SuperTalk Mississippi

The Preacher Likely to Die in Prison: Edgar Ray Killen Denied by Supreme Court

WASHINGTON, D.C.–He was known as “The Preacher” in Neshoba County in 1964 when he had a part in the killings of Civil Rights workers Andrew Goodman, Michael Schwerner and James Chaney. His chance to argue his case again, this time in front of the U.S. Supreme Court has been denied.

The Baptist minister and former KKK leader said his rights had been violated in his 2005 trial, when he was finally convicted in the “Mississippi Burning” murders in the summer known as “Freedom Summer”.

That’s the summer that the three Civil Rights worker, two from up north and one from Meridian (Chaney), came to help register blacks to vote in Neshoba County.

The state, at the time highly segregated and against suffrage for minorities, chose not to prosecute those the FBI found to be involved in killing the men, burning their car and burying their bodies deep inside an earthen dam under construction in a rural part of the county.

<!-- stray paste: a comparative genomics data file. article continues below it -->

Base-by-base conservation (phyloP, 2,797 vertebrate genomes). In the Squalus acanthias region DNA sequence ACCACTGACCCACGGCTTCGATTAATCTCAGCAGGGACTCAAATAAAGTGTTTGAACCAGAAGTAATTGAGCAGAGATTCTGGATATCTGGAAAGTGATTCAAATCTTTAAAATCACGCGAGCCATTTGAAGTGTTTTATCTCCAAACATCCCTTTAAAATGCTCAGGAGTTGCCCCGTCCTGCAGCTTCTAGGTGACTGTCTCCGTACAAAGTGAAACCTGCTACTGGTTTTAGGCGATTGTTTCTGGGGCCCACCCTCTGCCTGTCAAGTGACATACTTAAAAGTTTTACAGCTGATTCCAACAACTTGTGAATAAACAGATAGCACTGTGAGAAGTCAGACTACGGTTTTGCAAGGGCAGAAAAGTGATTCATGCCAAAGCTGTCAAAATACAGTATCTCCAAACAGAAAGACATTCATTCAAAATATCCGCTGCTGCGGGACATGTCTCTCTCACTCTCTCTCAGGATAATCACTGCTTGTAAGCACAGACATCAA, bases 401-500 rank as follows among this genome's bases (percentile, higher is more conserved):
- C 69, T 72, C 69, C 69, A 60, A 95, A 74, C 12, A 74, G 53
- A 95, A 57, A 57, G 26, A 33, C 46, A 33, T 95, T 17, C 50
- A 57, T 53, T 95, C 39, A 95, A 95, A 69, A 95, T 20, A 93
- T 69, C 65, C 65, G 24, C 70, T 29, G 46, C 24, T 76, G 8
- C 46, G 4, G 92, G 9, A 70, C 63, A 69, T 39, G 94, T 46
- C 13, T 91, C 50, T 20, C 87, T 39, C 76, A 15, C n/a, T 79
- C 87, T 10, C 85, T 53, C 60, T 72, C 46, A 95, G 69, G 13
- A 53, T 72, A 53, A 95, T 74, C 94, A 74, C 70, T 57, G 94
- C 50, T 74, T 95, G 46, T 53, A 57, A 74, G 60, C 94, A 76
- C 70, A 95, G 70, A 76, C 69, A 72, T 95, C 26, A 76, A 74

The feds prosecuted on grounds the men’s civil rights were violated and got some convictions later.

Killen was tried on state charges after the investigation was reopened. He’s been trying to maneuver his way out of prison since his conviction. The 88-year-old is at Parchman.

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